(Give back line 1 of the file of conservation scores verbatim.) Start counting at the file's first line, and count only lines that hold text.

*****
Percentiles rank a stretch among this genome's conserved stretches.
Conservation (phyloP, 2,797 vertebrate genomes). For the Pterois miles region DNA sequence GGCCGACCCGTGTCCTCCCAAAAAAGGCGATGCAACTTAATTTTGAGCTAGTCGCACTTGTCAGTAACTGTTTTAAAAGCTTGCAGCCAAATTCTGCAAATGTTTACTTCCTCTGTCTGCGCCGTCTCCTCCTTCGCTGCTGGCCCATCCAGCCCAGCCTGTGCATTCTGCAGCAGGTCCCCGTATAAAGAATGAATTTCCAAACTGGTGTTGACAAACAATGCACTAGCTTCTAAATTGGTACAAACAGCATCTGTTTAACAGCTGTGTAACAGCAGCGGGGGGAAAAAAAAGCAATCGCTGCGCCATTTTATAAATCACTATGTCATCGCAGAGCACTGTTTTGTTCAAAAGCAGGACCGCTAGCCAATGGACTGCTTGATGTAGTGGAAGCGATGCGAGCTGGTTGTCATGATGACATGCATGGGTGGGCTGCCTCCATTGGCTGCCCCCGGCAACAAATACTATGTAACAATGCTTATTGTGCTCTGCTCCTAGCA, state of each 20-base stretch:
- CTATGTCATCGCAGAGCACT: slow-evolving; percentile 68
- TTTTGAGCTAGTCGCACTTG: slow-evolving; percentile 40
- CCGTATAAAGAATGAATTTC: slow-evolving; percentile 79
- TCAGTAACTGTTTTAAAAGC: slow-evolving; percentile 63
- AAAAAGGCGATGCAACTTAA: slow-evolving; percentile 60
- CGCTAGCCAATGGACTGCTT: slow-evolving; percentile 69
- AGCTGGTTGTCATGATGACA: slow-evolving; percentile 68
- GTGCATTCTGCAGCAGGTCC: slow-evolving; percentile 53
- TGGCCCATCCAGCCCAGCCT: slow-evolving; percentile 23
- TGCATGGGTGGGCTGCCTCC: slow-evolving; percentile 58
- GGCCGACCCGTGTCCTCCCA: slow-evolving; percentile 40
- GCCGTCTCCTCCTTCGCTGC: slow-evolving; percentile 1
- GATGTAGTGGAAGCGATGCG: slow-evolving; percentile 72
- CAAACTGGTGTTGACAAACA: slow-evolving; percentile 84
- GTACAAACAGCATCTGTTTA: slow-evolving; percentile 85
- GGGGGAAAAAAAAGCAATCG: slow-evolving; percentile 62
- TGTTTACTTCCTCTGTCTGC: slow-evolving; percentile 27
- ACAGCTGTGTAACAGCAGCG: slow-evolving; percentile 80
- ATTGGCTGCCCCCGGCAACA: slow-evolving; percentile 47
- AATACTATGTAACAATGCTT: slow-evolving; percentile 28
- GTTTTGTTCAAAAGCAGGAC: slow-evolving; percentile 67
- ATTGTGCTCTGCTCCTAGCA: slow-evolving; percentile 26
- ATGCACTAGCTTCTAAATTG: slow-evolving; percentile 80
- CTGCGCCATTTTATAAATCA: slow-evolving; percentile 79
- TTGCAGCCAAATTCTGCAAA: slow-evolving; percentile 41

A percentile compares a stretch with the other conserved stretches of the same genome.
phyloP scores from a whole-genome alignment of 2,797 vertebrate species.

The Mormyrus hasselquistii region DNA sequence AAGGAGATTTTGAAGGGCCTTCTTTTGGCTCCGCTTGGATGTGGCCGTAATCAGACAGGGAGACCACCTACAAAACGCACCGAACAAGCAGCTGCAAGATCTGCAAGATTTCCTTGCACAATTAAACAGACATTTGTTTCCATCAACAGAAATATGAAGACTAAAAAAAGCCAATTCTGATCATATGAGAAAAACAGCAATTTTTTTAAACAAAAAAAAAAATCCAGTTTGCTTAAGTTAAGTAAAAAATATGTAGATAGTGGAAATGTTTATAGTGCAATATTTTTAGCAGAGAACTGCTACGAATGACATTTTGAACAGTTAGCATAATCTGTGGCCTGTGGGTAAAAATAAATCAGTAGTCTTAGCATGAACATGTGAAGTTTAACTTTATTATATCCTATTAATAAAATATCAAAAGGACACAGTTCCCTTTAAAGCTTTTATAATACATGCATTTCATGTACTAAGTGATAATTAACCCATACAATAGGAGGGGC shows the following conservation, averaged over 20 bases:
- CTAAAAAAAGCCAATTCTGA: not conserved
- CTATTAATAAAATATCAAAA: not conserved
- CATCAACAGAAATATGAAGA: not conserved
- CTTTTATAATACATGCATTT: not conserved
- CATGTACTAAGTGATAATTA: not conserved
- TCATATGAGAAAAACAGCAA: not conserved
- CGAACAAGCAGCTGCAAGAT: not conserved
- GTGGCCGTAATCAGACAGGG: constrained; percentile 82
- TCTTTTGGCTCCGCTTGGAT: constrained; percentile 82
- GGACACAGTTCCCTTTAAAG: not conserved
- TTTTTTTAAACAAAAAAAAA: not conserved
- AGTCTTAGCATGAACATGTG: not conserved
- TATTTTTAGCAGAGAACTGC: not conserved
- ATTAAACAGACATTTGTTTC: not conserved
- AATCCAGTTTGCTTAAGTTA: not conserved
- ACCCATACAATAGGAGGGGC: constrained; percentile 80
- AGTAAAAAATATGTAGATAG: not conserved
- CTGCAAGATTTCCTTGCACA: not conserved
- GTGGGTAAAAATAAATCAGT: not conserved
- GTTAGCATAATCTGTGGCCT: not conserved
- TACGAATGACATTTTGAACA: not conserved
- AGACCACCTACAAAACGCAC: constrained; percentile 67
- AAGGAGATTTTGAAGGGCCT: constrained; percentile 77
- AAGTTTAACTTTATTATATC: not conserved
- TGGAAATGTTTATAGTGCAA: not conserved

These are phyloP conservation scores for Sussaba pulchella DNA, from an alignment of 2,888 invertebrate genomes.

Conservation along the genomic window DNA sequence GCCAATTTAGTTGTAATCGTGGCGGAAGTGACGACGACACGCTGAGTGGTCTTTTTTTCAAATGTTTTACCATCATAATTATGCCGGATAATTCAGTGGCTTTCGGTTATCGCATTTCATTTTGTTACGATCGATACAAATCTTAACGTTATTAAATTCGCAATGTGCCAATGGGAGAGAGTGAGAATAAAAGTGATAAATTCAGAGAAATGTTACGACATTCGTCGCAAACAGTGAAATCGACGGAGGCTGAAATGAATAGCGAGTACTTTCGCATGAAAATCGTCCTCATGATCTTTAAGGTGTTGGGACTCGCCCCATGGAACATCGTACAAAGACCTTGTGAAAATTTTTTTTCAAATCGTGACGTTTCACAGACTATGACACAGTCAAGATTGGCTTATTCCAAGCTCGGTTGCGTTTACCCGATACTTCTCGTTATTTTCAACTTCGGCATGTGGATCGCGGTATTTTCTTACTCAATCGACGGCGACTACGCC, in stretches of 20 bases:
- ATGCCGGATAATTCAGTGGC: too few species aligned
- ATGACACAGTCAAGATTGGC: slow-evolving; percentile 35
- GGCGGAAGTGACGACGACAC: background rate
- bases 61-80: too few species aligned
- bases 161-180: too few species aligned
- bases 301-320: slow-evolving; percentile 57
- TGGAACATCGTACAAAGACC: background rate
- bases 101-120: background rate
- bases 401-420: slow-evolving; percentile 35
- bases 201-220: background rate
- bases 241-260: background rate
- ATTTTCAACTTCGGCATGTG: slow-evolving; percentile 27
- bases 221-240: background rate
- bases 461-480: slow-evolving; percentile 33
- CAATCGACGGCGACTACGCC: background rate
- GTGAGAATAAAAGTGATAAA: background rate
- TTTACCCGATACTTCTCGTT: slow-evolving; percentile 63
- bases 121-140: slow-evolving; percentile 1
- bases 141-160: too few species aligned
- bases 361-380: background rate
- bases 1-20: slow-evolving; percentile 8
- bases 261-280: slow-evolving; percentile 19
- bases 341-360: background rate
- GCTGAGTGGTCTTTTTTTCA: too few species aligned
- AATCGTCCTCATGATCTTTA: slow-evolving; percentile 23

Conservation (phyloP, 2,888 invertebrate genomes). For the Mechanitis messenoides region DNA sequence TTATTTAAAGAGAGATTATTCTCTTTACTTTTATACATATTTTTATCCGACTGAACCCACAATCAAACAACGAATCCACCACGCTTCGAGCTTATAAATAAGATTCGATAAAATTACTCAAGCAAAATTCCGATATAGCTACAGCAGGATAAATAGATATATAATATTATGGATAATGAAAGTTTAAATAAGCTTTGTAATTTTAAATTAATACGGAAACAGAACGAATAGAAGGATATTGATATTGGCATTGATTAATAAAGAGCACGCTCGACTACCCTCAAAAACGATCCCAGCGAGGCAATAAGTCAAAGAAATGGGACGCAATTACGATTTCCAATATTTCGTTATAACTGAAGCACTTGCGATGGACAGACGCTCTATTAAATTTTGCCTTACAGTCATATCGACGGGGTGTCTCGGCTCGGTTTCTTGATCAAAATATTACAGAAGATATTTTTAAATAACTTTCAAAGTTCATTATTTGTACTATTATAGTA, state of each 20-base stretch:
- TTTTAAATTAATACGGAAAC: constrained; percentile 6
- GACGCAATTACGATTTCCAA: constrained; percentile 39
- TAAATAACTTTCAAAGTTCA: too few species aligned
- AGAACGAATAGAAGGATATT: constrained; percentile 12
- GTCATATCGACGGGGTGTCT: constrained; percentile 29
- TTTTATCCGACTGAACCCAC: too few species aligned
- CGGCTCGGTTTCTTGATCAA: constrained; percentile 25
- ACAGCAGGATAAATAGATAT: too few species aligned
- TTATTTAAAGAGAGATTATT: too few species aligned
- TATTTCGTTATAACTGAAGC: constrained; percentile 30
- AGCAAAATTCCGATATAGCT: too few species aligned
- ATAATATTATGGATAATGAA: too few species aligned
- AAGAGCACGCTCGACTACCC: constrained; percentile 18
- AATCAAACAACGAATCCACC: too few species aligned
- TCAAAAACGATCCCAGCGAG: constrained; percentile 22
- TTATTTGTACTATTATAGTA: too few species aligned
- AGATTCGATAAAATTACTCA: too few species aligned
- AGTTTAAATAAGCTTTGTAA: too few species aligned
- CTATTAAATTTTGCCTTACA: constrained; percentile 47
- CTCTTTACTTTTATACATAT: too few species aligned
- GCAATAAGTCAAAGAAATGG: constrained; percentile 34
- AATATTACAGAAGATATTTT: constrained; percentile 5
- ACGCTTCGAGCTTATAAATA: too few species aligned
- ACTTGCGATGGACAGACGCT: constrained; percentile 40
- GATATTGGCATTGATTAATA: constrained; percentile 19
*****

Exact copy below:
Percentiles rank a stretch among this genome's conserved stretches.